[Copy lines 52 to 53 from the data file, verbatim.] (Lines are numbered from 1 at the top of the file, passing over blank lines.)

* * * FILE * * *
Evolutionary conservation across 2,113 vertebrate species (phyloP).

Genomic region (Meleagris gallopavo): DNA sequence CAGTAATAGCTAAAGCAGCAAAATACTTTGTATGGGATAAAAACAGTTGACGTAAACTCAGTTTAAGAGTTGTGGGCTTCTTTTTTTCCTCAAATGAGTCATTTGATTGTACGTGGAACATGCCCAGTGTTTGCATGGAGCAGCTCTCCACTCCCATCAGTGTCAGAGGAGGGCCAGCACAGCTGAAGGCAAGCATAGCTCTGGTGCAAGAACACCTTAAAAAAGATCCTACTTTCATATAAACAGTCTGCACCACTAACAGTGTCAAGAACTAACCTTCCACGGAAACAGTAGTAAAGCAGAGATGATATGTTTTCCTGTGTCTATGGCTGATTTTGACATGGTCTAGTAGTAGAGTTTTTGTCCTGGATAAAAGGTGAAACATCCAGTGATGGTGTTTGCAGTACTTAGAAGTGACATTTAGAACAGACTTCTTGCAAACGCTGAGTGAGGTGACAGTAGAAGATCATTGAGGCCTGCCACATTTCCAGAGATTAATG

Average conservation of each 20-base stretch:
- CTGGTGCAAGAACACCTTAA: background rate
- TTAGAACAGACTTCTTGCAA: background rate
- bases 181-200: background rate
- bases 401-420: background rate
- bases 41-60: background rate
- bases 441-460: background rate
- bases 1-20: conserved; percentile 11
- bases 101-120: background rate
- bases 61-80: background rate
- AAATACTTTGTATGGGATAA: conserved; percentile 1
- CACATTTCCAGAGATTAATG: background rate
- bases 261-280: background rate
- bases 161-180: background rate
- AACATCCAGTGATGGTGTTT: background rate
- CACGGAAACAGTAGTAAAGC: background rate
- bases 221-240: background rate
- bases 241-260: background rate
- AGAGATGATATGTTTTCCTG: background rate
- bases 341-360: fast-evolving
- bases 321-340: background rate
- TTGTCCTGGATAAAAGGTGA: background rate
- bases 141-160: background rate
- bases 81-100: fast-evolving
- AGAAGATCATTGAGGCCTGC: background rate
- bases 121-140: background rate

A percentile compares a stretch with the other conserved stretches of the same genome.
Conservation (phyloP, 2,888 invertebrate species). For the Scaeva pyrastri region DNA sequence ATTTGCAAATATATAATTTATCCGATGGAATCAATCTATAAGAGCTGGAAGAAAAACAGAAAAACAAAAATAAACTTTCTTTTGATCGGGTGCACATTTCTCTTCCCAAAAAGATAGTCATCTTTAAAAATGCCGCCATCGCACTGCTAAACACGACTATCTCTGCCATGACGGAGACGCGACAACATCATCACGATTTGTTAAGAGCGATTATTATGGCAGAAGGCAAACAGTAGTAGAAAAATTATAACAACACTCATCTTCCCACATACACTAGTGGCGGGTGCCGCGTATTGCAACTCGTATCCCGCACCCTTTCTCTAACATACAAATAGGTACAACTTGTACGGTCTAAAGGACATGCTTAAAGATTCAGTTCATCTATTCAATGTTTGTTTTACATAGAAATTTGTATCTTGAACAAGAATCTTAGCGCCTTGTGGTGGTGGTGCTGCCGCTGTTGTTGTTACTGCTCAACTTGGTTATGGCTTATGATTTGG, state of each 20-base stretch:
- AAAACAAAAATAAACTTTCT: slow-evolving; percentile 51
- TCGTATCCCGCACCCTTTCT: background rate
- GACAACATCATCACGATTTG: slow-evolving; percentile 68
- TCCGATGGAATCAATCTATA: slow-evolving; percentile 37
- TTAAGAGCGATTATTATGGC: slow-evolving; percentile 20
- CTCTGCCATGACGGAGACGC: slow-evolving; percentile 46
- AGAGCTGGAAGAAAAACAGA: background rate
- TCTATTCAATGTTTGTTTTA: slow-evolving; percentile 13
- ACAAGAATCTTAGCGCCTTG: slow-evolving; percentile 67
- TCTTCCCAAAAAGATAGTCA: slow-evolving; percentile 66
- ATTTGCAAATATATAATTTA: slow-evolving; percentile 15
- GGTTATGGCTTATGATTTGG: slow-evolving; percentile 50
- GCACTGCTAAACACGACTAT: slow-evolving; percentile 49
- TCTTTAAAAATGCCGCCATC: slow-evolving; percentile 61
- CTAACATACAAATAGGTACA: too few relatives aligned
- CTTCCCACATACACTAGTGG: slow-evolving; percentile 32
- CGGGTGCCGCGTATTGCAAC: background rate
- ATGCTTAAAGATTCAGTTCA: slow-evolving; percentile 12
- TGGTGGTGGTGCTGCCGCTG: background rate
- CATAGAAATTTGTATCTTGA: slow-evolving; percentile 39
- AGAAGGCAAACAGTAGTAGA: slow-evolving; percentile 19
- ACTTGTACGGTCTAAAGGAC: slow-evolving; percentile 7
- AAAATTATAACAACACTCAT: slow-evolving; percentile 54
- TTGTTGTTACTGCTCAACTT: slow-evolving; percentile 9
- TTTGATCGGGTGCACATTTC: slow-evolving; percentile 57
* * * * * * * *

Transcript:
- ACTTGTACGGTCTAAAGGAC: slow-evolving; percentile 7
- AAAATTATAACAACACTCAT: slow-evolving; percentile 54